Novel Devices and Procedures in Glaucoma Management
Novel Devices and Procedures in Glaucoma Management
Evolving surgical interventions and advanced IOP monitoring devices promise to improve the health and vision of patients who have glaucoma.
RANDALL R. MCPHERRAN, O.D., F.A.A.O.
Glaucomatous optic neuropathy is the second leading cause of blindness worldwide and the most common optic neuropathy. Although intraocular pressure (IOP) is the most readily modifiable risk factor, the individual threshold at which the damage cascade is evident is widely variable. Because of this variability, we need a better understanding of the pathophysiology, biomechanical and biometric properties to enable us to provide treatment tailored to the individual glaucoma patient. In this article, I review novel devices and procedures likely to impact glaucoma care.
IOP measurement challenges
The current gold-standard adjustable-force tonometer is a 50-year-old, analog, mechanical relic, living in a digital age. In addition to the known inherent errors in interpretation imposed by the limitations of the Imbert-Fick Law,1 numerous factors influence the accuracy of applanation tonometry, including:
► Tear film volume and composition (adhesion and cohesion properties draw the tonometer tip more firmly onto the cornea)
► Corneal hydration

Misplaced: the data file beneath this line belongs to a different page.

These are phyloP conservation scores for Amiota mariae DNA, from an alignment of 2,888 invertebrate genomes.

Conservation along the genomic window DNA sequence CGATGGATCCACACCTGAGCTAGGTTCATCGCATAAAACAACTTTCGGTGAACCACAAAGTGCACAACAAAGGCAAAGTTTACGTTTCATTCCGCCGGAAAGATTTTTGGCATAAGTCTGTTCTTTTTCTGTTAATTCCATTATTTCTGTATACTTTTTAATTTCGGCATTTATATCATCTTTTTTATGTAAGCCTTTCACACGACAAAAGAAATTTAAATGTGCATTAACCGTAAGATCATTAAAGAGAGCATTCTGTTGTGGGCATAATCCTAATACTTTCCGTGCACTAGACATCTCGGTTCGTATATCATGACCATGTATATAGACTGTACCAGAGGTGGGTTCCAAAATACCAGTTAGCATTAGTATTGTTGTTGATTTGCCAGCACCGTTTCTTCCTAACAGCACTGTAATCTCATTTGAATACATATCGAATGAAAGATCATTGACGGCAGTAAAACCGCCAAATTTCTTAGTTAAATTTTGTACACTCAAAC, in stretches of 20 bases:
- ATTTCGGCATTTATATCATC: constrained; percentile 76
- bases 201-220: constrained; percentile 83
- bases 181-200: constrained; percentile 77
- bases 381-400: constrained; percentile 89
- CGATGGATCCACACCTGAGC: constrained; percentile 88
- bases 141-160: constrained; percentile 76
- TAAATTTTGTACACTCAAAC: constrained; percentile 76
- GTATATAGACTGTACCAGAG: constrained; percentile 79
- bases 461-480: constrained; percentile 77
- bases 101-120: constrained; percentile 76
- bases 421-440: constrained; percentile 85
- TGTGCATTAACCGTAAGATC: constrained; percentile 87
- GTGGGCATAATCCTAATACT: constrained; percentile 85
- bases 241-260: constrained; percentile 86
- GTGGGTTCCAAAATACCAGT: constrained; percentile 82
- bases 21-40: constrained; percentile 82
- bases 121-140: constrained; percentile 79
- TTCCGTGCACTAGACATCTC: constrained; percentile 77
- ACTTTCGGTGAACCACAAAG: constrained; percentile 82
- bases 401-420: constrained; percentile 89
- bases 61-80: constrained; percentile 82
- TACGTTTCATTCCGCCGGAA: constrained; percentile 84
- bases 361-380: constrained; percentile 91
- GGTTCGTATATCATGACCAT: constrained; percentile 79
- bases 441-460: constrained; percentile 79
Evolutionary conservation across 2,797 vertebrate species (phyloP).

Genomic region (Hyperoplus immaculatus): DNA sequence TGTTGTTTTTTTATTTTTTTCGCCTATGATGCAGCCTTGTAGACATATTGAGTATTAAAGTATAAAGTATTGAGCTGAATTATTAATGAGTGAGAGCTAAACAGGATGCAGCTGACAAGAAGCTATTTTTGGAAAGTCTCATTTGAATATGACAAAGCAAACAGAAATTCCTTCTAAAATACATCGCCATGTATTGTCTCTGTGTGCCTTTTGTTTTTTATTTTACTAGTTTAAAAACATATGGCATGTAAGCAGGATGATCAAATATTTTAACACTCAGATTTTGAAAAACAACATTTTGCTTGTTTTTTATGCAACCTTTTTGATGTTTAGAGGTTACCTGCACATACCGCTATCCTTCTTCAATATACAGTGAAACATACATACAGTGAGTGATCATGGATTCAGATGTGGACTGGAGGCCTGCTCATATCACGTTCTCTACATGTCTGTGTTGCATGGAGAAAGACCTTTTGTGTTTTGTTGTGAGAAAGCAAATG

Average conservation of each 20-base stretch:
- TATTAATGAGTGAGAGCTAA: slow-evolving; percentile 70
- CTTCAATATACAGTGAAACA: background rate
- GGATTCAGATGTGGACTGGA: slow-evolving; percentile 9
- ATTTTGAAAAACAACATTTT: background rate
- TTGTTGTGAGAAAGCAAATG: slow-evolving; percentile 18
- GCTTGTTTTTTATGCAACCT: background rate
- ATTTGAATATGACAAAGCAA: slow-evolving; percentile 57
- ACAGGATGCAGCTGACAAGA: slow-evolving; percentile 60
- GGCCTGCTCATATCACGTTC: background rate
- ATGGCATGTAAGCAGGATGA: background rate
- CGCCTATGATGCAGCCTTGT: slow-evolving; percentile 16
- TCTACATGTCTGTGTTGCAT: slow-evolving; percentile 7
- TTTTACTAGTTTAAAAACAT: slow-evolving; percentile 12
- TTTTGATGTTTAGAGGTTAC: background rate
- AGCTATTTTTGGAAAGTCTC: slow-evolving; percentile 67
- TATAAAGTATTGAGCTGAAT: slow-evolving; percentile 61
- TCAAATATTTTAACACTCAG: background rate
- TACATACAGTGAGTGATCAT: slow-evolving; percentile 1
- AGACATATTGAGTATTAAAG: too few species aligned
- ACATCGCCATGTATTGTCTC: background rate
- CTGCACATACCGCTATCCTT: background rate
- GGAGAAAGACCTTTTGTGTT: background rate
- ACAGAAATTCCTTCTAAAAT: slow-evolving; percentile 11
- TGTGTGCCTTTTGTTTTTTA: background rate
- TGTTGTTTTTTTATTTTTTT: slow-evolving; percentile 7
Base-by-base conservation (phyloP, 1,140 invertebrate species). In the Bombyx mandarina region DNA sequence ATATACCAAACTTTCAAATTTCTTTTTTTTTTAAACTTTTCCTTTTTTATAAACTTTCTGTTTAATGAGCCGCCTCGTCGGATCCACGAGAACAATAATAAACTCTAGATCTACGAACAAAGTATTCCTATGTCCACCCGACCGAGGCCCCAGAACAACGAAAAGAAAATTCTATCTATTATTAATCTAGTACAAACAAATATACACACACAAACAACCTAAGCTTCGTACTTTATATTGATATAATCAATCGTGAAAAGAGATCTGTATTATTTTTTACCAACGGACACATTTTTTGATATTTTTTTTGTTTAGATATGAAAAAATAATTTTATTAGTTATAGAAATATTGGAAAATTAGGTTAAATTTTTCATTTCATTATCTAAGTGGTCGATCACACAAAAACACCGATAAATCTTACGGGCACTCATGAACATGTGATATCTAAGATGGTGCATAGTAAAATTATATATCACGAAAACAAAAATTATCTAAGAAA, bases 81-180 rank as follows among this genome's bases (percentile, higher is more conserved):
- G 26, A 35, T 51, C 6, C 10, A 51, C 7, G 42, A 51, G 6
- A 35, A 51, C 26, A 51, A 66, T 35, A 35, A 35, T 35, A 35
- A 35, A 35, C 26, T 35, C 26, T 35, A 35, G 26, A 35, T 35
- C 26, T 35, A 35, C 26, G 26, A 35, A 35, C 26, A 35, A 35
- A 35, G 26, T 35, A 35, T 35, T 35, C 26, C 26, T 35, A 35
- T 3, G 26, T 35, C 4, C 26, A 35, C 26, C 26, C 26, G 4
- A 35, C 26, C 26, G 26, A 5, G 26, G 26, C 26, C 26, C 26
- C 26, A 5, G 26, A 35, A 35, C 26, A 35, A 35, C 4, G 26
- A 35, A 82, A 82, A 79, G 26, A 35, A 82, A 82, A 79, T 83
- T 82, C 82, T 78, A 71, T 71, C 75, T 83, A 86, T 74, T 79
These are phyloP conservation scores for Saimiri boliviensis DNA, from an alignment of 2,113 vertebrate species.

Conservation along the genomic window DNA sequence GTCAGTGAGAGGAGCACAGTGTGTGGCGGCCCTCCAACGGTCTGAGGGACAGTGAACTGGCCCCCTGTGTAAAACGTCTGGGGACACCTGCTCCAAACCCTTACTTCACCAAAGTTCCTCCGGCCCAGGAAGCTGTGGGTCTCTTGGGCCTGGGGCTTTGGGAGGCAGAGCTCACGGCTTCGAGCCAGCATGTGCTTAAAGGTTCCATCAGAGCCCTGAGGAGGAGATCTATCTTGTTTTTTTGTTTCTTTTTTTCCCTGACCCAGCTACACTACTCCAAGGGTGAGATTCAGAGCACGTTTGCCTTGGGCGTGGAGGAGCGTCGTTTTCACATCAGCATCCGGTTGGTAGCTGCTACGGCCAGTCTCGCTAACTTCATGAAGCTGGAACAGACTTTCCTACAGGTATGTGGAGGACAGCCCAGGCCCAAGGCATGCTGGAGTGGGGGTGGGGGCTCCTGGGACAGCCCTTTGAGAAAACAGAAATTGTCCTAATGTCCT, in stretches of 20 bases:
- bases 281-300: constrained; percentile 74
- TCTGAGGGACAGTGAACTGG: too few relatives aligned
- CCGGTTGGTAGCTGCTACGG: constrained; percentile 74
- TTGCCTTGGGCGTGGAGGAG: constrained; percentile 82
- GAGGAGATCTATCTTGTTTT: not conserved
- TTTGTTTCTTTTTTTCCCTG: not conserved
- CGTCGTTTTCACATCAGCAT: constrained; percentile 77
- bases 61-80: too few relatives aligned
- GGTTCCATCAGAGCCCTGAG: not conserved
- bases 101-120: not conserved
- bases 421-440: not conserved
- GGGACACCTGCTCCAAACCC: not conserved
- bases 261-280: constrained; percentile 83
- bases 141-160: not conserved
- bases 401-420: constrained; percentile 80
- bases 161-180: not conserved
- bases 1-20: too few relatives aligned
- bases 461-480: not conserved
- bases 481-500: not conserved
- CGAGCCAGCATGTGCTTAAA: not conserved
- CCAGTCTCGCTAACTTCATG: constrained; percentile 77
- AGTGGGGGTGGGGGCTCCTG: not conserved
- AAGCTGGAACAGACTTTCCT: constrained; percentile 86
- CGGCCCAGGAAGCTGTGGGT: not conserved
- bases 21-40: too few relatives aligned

► Central corneal thickness
► Corneal curvature
► Connective tissue composition (degree of age-related or diabetic glycation cross-linkage)
What's more, the manufacturer's recommendation for monthly calibration is rarely followed in clinical practice, which also impacts accuracy.2
Clearly, the human cornea is a complex biomechanical structure. Glaucoma specialist George Baerveldt, M.D, F.C.S. (SA) estimates at least a 10% error rate with our current gold-standard tonometer.3 Additionally, although the average glaucoma patient will have three to four IOP evaluations per year, the actual applanation event lasts only moments per eye at each visit. These IOP “snapshots” are then extrapolated to all time periods, with assumptions that are not likely to be valid throughout a 24-hour cycle.
Although the newest generation of tonometers attempts to overcome the corneal biomechanical challenges, they do not address the diurnal and nocturnal IOP considerations. Importantly, most glaucoma clinicians practicing outside of research centers are unable to evaluate the increasingly important effects of nocturnal IOP variation on glaucoma progression or conversion with the currently available technology. We need a new approach to continuously and accurately monitor a patient's IOP 24 hours per day.
Figure 1. Graphic of Sensor Concept.